- On intellectual property? OK, here the US and other countries have some valid complaints to bargain about. But the grievance is weaker when the US corporation willingly agrees to technology transfer as the price of admission to China, not to mention that facilitating the movement of production facilities to China was not what Trump promised his supporters.
- On eliminating the bilateral deficit? If China wanted to try to satisfy the most specific and insistent of Trump’s demands, which pertains to the bilateral merchandise trade deficit, it could work to export less merchandise to the US directly and more routed through Taiwan and other third countries, perhaps with some final assembly taking place in the third country. Then the measured bilateral deficit would go down. But in that case Trump and his supporters would say that China was using smoke and mirrors to hide the bilateral deficit, unaware that bilateral deficit measures are as meaningless as smoke and mirrors to begin with: Chinese exports contain a lot of intermediate inputs produced in Korea, the US and elsewhere. What matters are the overall Chinese trade surplus and the overall US trade deficit. China’s surplus peaked in 2008 at 9 per cent of GDP] and by now is rather small, almost down to 1% of GDP. The overall. The overall US current account deficit is admittedly on the rise – but that is attributable not to trade policy but to recent Republican fiscal policy actions which are blowing up the budget deficit and thereby reducing national saving.
What would a serious US strategy look like?
A serious strategy to address meaningful complaints against China such as IPR appropriation or excess steel capacity would ally with other partners who have similar grievances. Pressure would be applied to China via rule-based institutions such as the WTO and TPP if possible or through bilateral negotiations if necessary. The Trump strategy is the opposite of this – acting to de-rail the WTO, withdrawing from TPP, and alienating most relevant trade partners with insults and tariff threats. Trump has accomplished something unthinkable: making the Chinese President look like an enlightened leader of the international trading order by comparison.
The common rejoinder is that the multilateral procedures and bilateral negotiations don’t work with China, so we have to get tough. But they work better than Trump’s aggressive trade war route will. It is easy to forget that the conventional approach with China, operating via established fora, has achieved such successes as a 37% appreciation of the renminbi over 2004-14 and meaningful crackdowns on the counterfeiting of US brand merchandise and stealing of US software.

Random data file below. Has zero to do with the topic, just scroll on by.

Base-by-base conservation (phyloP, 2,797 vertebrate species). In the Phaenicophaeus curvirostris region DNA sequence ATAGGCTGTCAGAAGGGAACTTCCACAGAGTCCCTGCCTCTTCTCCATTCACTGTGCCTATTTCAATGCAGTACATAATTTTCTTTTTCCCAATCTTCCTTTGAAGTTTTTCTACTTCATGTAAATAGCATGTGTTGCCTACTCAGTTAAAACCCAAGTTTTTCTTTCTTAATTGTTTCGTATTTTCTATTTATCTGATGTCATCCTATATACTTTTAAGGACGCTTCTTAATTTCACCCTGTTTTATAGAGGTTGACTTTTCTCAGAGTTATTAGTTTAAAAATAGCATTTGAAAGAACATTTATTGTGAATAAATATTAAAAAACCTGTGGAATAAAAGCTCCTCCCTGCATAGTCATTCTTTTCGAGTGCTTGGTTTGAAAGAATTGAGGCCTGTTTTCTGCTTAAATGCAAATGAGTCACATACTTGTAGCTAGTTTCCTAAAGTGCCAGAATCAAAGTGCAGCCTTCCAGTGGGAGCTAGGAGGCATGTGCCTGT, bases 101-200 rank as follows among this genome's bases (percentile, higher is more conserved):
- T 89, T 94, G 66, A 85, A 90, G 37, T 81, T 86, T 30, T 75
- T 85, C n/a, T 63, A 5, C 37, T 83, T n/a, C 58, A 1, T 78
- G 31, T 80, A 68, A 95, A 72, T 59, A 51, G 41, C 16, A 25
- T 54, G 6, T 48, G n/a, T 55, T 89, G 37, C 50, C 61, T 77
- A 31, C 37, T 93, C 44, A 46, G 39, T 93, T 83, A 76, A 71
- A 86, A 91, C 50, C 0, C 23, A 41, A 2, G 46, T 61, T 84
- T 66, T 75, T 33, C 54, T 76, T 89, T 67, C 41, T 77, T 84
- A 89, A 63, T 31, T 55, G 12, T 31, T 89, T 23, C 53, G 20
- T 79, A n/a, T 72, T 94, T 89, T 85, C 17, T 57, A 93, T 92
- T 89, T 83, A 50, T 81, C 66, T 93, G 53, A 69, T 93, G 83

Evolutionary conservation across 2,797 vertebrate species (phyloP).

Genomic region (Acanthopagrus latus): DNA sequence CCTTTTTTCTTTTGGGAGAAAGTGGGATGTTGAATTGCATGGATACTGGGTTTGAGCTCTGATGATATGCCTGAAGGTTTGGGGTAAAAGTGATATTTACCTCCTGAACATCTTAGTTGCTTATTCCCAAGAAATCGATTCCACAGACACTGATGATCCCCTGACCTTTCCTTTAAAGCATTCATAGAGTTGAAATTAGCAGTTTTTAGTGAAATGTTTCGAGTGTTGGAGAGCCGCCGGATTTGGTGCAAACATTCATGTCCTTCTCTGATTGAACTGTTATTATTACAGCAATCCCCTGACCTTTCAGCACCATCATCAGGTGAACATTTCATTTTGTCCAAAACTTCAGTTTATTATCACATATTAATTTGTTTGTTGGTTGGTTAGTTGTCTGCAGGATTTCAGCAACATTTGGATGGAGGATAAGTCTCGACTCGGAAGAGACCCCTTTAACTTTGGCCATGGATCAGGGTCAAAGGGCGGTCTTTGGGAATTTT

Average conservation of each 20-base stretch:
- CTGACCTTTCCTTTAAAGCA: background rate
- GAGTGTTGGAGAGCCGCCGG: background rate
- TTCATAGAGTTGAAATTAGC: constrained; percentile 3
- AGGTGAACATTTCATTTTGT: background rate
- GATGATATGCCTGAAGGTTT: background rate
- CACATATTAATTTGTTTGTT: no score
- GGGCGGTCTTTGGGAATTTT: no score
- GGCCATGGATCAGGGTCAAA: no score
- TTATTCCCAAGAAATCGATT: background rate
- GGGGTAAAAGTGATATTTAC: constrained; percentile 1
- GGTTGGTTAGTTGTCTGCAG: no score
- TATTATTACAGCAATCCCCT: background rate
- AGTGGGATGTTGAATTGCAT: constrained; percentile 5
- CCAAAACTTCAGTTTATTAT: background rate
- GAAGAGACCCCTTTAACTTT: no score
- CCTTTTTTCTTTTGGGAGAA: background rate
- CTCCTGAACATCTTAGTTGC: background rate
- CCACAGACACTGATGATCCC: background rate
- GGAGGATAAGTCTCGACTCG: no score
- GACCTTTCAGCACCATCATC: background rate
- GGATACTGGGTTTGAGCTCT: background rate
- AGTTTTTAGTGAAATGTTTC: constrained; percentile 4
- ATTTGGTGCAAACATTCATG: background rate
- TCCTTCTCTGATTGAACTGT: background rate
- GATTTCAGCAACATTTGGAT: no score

Problems remain. But that doesn’t justify a turn to the aggressive unilateral approach. Consider three precedents for failed attempts to go that route:
- Ronald Reagan’s so-called Voluntary Export Restraints imposed on Japan in the 1980s. They benefited Japan, not the US, and their eventual removal was beneficial for American consumers and even for a slimmed-down and newly competitive US auto industry. VERs have since then been agreed illegal.
- George W. Bush’s steel tariffs in 2002, which cost many more jobs than it protected.
- Trump’s allegations during the presidential campaign that China was “manipulating its currency” to keep it undervalued. During this period, 2015-16, it was doing precisely the opposite. (The reason is that by 2014 the yuan had already appreciated so much that its earlier undervaluation had been eliminated.) Trump just looked foolish when, after taking office, he admitted that the allegation was out of date.
Another rejoinder is that the US doesn’t win all of its cases in the WTO. But it does win 90 per cent of the cases it brings. Further, Americans should remember that occasionally it is their own country that has violated the international rules. The Bush steel tariffs were a clear example. (The relevant Bush officials did not even bother to argue that the tariffs were legal under the WTO. Sure enough, they were ruled illegal and the administration reversed them.) Recent US moves are more clearly in violation of the international rules than the Chinese policies to which they are supposed to be a response. Remember that under WTO rules it is usually legal for a trade partner to retaliate with tariffs on an equal value of trade if the originator’s tariffs are ruled illegal under the rules. This puts China in a stronger bargaining position.
To say that China will not surrender on the substance of the trade war is not to say that it might not give the American president a face-saving way to declare victory and get out. It could be some fig leafs (like agreeing to buy some US liquefied natural gas at the world price), just enough to give Trump a photo-op story to show his supporters via the Fox news network. But it won’t do anything to improve the US trade balance, output, employment, or real wages.
This post written by Jeffrey Frankel.